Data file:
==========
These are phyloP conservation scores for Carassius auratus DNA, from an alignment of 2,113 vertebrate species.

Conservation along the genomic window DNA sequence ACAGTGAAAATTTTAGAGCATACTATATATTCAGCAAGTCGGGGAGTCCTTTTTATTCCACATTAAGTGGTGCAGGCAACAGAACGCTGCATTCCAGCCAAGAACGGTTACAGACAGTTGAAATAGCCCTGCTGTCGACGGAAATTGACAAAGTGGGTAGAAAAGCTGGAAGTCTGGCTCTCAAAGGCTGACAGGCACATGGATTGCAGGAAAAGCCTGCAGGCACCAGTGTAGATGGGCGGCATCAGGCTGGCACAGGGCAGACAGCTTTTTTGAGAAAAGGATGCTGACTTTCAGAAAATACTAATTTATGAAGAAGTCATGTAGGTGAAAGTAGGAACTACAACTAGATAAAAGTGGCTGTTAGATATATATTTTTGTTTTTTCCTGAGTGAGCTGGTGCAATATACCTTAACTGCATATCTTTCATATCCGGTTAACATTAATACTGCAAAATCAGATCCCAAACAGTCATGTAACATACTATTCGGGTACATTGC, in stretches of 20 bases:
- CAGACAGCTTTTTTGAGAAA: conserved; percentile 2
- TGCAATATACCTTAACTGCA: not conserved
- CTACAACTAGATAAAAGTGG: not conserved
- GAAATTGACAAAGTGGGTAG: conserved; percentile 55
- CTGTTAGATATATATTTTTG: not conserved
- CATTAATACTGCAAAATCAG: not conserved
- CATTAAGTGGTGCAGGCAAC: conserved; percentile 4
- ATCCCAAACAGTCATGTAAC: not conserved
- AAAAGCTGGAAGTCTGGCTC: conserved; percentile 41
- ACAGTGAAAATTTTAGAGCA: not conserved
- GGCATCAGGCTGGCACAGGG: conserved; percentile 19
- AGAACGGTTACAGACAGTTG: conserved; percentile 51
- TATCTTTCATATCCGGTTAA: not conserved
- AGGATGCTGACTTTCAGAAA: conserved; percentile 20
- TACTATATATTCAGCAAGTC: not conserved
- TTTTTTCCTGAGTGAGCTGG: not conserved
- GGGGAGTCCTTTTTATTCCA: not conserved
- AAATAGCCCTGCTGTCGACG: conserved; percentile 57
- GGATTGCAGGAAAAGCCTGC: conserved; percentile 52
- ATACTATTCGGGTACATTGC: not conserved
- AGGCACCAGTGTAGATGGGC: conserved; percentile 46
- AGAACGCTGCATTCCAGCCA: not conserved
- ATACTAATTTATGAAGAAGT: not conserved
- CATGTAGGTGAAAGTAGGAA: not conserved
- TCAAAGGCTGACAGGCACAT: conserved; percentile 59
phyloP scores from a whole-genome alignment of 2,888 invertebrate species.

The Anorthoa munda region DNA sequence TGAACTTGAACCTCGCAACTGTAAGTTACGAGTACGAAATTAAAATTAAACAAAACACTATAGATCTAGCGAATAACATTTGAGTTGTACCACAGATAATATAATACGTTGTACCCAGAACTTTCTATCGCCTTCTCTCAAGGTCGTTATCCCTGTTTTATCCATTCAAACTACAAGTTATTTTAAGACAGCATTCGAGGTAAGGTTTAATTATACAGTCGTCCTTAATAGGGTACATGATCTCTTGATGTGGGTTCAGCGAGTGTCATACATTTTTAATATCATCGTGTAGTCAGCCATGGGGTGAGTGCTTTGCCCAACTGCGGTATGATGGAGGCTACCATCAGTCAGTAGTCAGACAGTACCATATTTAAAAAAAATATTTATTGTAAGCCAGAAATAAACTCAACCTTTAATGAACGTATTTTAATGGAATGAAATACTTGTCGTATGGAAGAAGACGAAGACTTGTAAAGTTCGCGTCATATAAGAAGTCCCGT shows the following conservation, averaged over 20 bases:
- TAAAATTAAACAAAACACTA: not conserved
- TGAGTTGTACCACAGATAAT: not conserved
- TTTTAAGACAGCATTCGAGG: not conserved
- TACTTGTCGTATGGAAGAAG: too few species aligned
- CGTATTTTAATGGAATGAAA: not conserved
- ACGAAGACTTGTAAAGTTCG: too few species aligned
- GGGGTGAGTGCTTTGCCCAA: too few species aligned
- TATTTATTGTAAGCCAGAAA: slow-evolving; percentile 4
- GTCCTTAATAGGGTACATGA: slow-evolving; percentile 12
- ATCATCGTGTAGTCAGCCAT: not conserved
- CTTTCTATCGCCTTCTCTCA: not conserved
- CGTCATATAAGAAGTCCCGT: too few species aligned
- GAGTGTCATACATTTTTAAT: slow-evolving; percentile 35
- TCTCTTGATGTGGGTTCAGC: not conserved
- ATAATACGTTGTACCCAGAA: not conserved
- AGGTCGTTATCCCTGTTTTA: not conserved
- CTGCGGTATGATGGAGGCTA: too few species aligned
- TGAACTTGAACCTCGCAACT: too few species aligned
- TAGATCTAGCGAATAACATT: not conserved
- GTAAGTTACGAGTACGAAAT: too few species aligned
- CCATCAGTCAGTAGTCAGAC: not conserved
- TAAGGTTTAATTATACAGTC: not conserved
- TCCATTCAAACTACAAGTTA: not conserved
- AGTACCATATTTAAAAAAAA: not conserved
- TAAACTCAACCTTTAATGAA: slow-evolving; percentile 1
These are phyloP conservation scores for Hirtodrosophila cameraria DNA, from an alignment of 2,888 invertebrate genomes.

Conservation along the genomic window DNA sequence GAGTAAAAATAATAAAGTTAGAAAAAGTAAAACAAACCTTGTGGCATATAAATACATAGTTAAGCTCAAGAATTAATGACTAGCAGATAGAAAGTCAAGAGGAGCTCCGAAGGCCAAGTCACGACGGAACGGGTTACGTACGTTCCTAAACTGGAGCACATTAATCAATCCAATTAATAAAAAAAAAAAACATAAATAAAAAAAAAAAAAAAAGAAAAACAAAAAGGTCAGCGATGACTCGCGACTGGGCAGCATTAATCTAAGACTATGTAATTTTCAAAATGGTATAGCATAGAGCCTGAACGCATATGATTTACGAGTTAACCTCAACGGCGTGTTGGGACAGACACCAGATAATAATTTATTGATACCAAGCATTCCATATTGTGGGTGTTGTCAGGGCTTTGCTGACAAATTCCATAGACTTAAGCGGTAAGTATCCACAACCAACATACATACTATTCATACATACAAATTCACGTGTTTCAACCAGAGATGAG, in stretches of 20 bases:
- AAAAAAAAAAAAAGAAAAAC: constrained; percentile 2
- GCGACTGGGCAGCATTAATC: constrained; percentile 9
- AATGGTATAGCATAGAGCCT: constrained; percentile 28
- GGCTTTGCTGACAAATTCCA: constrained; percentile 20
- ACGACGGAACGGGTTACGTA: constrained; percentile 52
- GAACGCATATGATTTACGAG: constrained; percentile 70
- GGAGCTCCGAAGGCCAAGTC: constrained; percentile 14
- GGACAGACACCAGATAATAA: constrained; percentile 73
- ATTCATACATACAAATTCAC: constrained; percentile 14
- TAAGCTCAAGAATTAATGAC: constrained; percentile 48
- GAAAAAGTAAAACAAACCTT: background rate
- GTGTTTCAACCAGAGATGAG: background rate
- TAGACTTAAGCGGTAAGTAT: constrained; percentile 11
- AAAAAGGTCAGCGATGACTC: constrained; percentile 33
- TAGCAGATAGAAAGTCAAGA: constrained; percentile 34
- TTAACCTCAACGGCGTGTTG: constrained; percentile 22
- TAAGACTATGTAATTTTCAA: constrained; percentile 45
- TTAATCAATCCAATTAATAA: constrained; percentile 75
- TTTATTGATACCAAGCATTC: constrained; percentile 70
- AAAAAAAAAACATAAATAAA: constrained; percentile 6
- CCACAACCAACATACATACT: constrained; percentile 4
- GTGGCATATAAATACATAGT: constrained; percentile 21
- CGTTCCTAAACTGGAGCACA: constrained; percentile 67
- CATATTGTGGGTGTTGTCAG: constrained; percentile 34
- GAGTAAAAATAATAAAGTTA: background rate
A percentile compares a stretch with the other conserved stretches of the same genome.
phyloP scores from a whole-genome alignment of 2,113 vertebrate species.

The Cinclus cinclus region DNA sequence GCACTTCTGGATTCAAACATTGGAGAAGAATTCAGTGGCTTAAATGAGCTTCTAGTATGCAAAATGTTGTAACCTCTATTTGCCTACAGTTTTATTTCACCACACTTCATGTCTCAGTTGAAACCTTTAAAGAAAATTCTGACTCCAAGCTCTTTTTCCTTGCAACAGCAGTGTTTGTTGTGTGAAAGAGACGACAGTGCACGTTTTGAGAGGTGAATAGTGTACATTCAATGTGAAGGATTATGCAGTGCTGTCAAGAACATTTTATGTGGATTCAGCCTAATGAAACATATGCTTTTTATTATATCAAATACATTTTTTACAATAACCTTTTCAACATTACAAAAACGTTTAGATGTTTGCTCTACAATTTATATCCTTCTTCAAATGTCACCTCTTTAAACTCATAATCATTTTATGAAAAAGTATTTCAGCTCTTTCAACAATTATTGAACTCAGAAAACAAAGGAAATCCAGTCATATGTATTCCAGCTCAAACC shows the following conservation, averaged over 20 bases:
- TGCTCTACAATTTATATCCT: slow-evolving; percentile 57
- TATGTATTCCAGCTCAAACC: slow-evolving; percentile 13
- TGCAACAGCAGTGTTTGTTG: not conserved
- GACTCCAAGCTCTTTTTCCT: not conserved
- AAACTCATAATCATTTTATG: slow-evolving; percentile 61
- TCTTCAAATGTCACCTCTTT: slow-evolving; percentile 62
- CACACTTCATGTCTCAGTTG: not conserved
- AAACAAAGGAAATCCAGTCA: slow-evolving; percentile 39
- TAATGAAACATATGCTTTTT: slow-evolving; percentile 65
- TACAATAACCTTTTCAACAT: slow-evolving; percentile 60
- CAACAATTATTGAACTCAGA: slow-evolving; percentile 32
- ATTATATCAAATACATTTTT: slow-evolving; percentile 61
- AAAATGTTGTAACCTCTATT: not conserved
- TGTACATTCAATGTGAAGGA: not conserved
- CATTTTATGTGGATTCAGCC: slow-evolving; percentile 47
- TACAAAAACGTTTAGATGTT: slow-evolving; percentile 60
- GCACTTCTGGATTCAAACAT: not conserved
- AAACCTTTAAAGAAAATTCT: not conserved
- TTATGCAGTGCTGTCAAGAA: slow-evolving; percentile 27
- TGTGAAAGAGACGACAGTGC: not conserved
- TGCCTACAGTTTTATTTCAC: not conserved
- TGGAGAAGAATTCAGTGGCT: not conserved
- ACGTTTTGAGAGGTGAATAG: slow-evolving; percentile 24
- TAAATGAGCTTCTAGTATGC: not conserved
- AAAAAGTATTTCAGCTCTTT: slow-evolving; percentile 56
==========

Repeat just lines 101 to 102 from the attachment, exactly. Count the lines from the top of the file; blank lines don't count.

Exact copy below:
- GCACTTCTGGATTCAAACAT: not conserved
- AAACCTTTAAAGAAAATTCT: not conserved